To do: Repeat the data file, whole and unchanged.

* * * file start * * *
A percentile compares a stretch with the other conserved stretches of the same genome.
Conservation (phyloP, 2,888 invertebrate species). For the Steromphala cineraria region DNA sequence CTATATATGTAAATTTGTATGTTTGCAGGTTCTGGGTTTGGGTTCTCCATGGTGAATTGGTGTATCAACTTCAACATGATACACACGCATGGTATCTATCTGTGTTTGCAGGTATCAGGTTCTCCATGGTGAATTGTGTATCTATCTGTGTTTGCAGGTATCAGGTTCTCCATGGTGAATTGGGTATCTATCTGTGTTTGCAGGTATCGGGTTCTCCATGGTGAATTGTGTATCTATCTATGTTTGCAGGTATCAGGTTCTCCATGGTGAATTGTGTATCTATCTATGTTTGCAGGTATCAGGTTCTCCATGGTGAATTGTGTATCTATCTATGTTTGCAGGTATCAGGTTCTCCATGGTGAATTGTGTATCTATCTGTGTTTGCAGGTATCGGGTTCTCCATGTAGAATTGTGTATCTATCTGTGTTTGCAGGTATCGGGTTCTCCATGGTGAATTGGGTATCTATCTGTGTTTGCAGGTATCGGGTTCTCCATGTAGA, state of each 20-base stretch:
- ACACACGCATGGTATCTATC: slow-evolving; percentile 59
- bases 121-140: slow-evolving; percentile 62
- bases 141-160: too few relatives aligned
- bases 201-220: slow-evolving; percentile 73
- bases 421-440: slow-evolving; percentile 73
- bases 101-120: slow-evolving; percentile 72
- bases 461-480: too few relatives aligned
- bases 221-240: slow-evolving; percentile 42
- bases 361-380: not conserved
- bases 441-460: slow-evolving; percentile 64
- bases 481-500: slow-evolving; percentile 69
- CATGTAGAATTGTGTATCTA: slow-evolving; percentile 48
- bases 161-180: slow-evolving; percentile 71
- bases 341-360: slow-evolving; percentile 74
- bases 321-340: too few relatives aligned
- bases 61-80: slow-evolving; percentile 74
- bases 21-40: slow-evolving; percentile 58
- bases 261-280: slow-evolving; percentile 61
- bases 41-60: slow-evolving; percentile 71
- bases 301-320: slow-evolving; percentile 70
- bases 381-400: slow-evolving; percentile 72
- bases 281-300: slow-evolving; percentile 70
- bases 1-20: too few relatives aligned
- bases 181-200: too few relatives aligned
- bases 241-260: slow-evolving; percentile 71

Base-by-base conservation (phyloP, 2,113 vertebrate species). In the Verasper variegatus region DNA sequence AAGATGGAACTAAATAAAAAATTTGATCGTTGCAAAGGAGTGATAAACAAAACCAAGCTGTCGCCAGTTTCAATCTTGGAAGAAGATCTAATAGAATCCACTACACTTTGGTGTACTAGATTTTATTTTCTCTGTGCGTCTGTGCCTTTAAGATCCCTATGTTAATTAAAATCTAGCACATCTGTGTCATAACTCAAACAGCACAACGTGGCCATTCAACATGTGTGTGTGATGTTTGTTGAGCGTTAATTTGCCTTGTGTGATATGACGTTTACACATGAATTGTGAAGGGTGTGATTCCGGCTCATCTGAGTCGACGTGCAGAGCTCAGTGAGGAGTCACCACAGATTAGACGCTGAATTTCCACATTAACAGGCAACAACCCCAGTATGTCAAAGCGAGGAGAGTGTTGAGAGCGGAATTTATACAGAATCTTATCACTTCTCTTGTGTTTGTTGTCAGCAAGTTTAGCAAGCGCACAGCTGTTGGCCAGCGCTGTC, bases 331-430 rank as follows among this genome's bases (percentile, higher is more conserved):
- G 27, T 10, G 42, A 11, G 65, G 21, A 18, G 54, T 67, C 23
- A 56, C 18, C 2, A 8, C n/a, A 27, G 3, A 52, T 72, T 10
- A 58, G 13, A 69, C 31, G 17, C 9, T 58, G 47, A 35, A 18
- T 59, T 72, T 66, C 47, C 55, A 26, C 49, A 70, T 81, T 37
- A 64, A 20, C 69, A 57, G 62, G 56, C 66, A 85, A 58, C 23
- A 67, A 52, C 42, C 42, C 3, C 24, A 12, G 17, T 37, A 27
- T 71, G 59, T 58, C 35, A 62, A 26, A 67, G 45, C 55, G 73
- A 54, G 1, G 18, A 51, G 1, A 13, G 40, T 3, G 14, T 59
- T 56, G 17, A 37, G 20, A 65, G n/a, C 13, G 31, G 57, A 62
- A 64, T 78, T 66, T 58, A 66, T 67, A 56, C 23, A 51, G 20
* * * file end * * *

A percentile compares a stretch with the other conserved stretches of the same genome.
Conservation (phyloP, 2,888 invertebrate species). For the Steromphala cineraria region DNA sequence CTATATATGTAAATTTGTATGTTTGCAGGTTCTGGGTTTGGGTTCTCCATGGTGAATTGGTGTATCAACTTCAACATGATACACACGCATGGTATCTATCTGTGTTTGCAGGTATCAGGTTCTCCATGGTGAATTGTGTATCTATCTGTGTTTGCAGGTATCAGGTTCTCCATGGTGAATTGGGTATCTATCTGTGTTTGCAGGTATCGGGTTCTCCATGGTGAATTGTGTATCTATCTATGTTTGCAGGTATCAGGTTCTCCATGGTGAATTGTGTATCTATCTATGTTTGCAGGTATCAGGTTCTCCATGGTGAATTGTGTATCTATCTATGTTTGCAGGTATCAGGTTCTCCATGGTGAATTGTGTATCTATCTGTGTTTGCAGGTATCGGGTTCTCCATGTAGAATTGTGTATCTATCTGTGTTTGCAGGTATCGGGTTCTCCATGGTGAATTGGGTATCTATCTGTGTTTGCAGGTATCGGGTTCTCCATGTAGA, state of each 20-base stretch:
- ACACACGCATGGTATCTATC: slow-evolving; percentile 59
- bases 121-140: slow-evolving; percentile 62
- bases 141-160: too few relatives aligned
- bases 201-220: slow-evolving; percentile 73
- bases 421-440: slow-evolving; percentile 73
- bases 101-120: slow-evolving; percentile 72
- bases 461-480: too few relatives aligned
- bases 221-240: slow-evolving; percentile 42
- bases 361-380: not conserved
- bases 441-460: slow-evolving; percentile 64
- bases 481-500: slow-evolving; percentile 69
- CATGTAGAATTGTGTATCTA: slow-evolving; percentile 48
- bases 161-180: slow-evolving; percentile 71
- bases 341-360: slow-evolving; percentile 74
- bases 321-340: too few relatives aligned
- bases 61-80: slow-evolving; percentile 74
- bases 21-40: slow-evolving; percentile 58
- bases 261-280: slow-evolving; percentile 61
- bases 41-60: slow-evolving; percentile 71
- bases 301-320: slow-evolving; percentile 70
- bases 381-400: slow-evolving; percentile 72
- bases 281-300: slow-evolving; percentile 70
- bases 1-20: too few relatives aligned
- bases 181-200: too few relatives aligned
- bases 241-260: slow-evolving; percentile 71

Base-by-base conservation (phyloP, 2,113 vertebrate species). In the Verasper variegatus region DNA sequence AAGATGGAACTAAATAAAAAATTTGATCGTTGCAAAGGAGTGATAAACAAAACCAAGCTGTCGCCAGTTTCAATCTTGGAAGAAGATCTAATAGAATCCACTACACTTTGGTGTACTAGATTTTATTTTCTCTGTGCGTCTGTGCCTTTAAGATCCCTATGTTAATTAAAATCTAGCACATCTGTGTCATAACTCAAACAGCACAACGTGGCCATTCAACATGTGTGTGTGATGTTTGTTGAGCGTTAATTTGCCTTGTGTGATATGACGTTTACACATGAATTGTGAAGGGTGTGATTCCGGCTCATCTGAGTCGACGTGCAGAGCTCAGTGAGGAGTCACCACAGATTAGACGCTGAATTTCCACATTAACAGGCAACAACCCCAGTATGTCAAAGCGAGGAGAGTGTTGAGAGCGGAATTTATACAGAATCTTATCACTTCTCTTGTGTTTGTTGTCAGCAAGTTTAGCAAGCGCACAGCTGTTGGCCAGCGCTGTC, bases 331-430 rank as follows among this genome's bases (percentile, higher is more conserved):
- G 27, T 10, G 42, A 11, G 65, G 21, A 18, G 54, T 67, C 23
- A 56, C 18, C 2, A 8, C n/a, A 27, G 3, A 52, T 72, T 10
- A 58, G 13, A 69, C 31, G 17, C 9, T 58, G 47, A 35, A 18
- T 59, T 72, T 66, C 47, C 55, A 26, C 49, A 70, T 81, T 37
- A 64, A 20, C 69, A 57, G 62, G 56, C 66, A 85, A 58, C 23
- A 67, A 52, C 42, C 42, C 3, C 24, A 12, G 17, T 37, A 27
- T 71, G 59, T 58, C 35, A 62, A 26, A 67, G 45, C 55, G 73
- A 54, G 1, G 18, A 51, G 1, A 13, G 40, T 3, G 14, T 59
- T 56, G 17, A 37, G 20, A 65, G n/a, C 13, G 31, G 57, A 62
- A 64, T 78, T 66, T 58, A 66, T 67, A 56, C 23, A 51, G 20